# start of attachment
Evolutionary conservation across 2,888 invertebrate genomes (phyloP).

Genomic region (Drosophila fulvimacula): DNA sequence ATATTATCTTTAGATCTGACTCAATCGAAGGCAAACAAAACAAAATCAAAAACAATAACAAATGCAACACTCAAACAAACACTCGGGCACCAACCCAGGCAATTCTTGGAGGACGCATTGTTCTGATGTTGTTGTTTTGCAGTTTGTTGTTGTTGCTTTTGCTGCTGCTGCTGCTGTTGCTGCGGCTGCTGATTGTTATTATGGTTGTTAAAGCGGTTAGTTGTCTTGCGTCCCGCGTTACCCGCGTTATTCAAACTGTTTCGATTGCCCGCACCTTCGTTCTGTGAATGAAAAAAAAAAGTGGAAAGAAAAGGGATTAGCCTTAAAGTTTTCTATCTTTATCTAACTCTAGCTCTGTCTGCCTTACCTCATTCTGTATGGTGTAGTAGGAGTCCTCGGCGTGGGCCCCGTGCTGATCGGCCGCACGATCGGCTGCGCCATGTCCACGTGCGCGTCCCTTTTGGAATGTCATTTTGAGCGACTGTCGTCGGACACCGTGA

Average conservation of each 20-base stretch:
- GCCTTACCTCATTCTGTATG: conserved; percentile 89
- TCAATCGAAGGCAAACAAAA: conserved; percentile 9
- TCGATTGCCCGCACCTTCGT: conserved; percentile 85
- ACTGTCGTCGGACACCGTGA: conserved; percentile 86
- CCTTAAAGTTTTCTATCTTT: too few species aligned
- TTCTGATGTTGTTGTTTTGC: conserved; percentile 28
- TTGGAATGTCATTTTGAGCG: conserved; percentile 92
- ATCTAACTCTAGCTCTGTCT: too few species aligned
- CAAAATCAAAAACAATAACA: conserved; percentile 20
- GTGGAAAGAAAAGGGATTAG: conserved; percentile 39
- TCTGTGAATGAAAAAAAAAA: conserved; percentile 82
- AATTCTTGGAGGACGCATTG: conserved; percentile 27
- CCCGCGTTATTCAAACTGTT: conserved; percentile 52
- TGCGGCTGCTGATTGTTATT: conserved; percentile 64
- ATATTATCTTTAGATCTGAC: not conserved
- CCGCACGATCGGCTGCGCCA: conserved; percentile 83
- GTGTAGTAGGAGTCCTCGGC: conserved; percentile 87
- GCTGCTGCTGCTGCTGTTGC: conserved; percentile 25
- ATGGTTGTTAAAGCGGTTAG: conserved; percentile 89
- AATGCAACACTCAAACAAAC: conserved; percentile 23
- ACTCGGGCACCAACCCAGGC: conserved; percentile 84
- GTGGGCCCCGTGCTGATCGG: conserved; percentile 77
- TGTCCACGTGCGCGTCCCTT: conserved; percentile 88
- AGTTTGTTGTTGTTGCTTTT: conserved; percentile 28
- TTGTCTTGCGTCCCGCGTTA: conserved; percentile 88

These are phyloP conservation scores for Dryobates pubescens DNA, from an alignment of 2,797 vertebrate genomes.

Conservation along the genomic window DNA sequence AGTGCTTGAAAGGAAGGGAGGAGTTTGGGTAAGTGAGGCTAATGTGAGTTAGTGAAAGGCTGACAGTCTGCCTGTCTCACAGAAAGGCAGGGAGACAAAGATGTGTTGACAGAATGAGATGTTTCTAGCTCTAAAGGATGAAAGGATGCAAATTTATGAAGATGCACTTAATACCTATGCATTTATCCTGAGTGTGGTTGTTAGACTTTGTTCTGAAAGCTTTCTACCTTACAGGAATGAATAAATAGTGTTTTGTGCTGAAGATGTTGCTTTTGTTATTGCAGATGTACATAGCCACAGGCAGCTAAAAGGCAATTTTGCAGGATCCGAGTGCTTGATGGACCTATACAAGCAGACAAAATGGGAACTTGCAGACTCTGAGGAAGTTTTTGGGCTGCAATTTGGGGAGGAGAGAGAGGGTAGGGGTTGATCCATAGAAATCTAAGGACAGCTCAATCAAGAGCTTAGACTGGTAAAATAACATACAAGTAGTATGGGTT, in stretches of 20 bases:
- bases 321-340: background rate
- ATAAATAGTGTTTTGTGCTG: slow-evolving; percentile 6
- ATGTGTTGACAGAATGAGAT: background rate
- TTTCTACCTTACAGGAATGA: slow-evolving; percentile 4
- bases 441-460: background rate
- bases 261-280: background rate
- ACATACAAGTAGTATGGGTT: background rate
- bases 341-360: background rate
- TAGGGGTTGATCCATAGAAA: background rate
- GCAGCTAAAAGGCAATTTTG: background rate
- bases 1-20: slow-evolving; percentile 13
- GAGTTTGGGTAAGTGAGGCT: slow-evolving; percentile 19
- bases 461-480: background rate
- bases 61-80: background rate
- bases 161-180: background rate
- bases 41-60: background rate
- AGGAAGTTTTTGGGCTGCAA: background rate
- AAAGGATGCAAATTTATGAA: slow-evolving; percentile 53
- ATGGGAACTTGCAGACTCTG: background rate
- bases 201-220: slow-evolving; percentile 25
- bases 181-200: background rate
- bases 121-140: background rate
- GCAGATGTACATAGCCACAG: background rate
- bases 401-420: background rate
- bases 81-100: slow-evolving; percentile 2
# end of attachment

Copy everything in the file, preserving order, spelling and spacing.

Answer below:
Evolutionary conservation across 2,888 invertebrate genomes (phyloP).

Genomic region (Drosophila fulvimacula): DNA sequence ATATTATCTTTAGATCTGACTCAATCGAAGGCAAACAAAACAAAATCAAAAACAATAACAAATGCAACACTCAAACAAACACTCGGGCACCAACCCAGGCAATTCTTGGAGGACGCATTGTTCTGATGTTGTTGTTTTGCAGTTTGTTGTTGTTGCTTTTGCTGCTGCTGCTGCTGTTGCTGCGGCTGCTGATTGTTATTATGGTTGTTAAAGCGGTTAGTTGTCTTGCGTCCCGCGTTACCCGCGTTATTCAAACTGTTTCGATTGCCCGCACCTTCGTTCTGTGAATGAAAAAAAAAAGTGGAAAGAAAAGGGATTAGCCTTAAAGTTTTCTATCTTTATCTAACTCTAGCTCTGTCTGCCTTACCTCATTCTGTATGGTGTAGTAGGAGTCCTCGGCGTGGGCCCCGTGCTGATCGGCCGCACGATCGGCTGCGCCATGTCCACGTGCGCGTCCCTTTTGGAATGTCATTTTGAGCGACTGTCGTCGGACACCGTGA

Average conservation of each 20-base stretch:
- GCCTTACCTCATTCTGTATG: conserved; percentile 89
- TCAATCGAAGGCAAACAAAA: conserved; percentile 9
- TCGATTGCCCGCACCTTCGT: conserved; percentile 85
- ACTGTCGTCGGACACCGTGA: conserved; percentile 86
- CCTTAAAGTTTTCTATCTTT: too few species aligned
- TTCTGATGTTGTTGTTTTGC: conserved; percentile 28
- TTGGAATGTCATTTTGAGCG: conserved; percentile 92
- ATCTAACTCTAGCTCTGTCT: too few species aligned
- CAAAATCAAAAACAATAACA: conserved; percentile 20
- GTGGAAAGAAAAGGGATTAG: conserved; percentile 39
- TCTGTGAATGAAAAAAAAAA: conserved; percentile 82
- AATTCTTGGAGGACGCATTG: conserved; percentile 27
- CCCGCGTTATTCAAACTGTT: conserved; percentile 52
- TGCGGCTGCTGATTGTTATT: conserved; percentile 64
- ATATTATCTTTAGATCTGAC: not conserved
- CCGCACGATCGGCTGCGCCA: conserved; percentile 83
- GTGTAGTAGGAGTCCTCGGC: conserved; percentile 87
- GCTGCTGCTGCTGCTGTTGC: conserved; percentile 25
- ATGGTTGTTAAAGCGGTTAG: conserved; percentile 89
- AATGCAACACTCAAACAAAC: conserved; percentile 23
- ACTCGGGCACCAACCCAGGC: conserved; percentile 84
- GTGGGCCCCGTGCTGATCGG: conserved; percentile 77
- TGTCCACGTGCGCGTCCCTT: conserved; percentile 88
- AGTTTGTTGTTGTTGCTTTT: conserved; percentile 28
- TTGTCTTGCGTCCCGCGTTA: conserved; percentile 88

These are phyloP conservation scores for Dryobates pubescens DNA, from an alignment of 2,797 vertebrate genomes.

Conservation along the genomic window DNA sequence AGTGCTTGAAAGGAAGGGAGGAGTTTGGGTAAGTGAGGCTAATGTGAGTTAGTGAAAGGCTGACAGTCTGCCTGTCTCACAGAAAGGCAGGGAGACAAAGATGTGTTGACAGAATGAGATGTTTCTAGCTCTAAAGGATGAAAGGATGCAAATTTATGAAGATGCACTTAATACCTATGCATTTATCCTGAGTGTGGTTGTTAGACTTTGTTCTGAAAGCTTTCTACCTTACAGGAATGAATAAATAGTGTTTTGTGCTGAAGATGTTGCTTTTGTTATTGCAGATGTACATAGCCACAGGCAGCTAAAAGGCAATTTTGCAGGATCCGAGTGCTTGATGGACCTATACAAGCAGACAAAATGGGAACTTGCAGACTCTGAGGAAGTTTTTGGGCTGCAATTTGGGGAGGAGAGAGAGGGTAGGGGTTGATCCATAGAAATCTAAGGACAGCTCAATCAAGAGCTTAGACTGGTAAAATAACATACAAGTAGTATGGGTT, in stretches of 20 bases:
- bases 321-340: background rate
- ATAAATAGTGTTTTGTGCTG: slow-evolving; percentile 6
- ATGTGTTGACAGAATGAGAT: background rate
- TTTCTACCTTACAGGAATGA: slow-evolving; percentile 4
- bases 441-460: background rate
- bases 261-280: background rate
- ACATACAAGTAGTATGGGTT: background rate
- bases 341-360: background rate
- TAGGGGTTGATCCATAGAAA: background rate
- GCAGCTAAAAGGCAATTTTG: background rate
- bases 1-20: slow-evolving; percentile 13
- GAGTTTGGGTAAGTGAGGCT: slow-evolving; percentile 19
- bases 461-480: background rate
- bases 61-80: background rate
- bases 161-180: background rate
- bases 41-60: background rate
- AGGAAGTTTTTGGGCTGCAA: background rate
- AAAGGATGCAAATTTATGAA: slow-evolving; percentile 53
- ATGGGAACTTGCAGACTCTG: background rate
- bases 201-220: slow-evolving; percentile 25
- bases 181-200: background rate
- bases 121-140: background rate
- GCAGATGTACATAGCCACAG: background rate
- bases 401-420: background rate
- bases 81-100: slow-evolving; percentile 2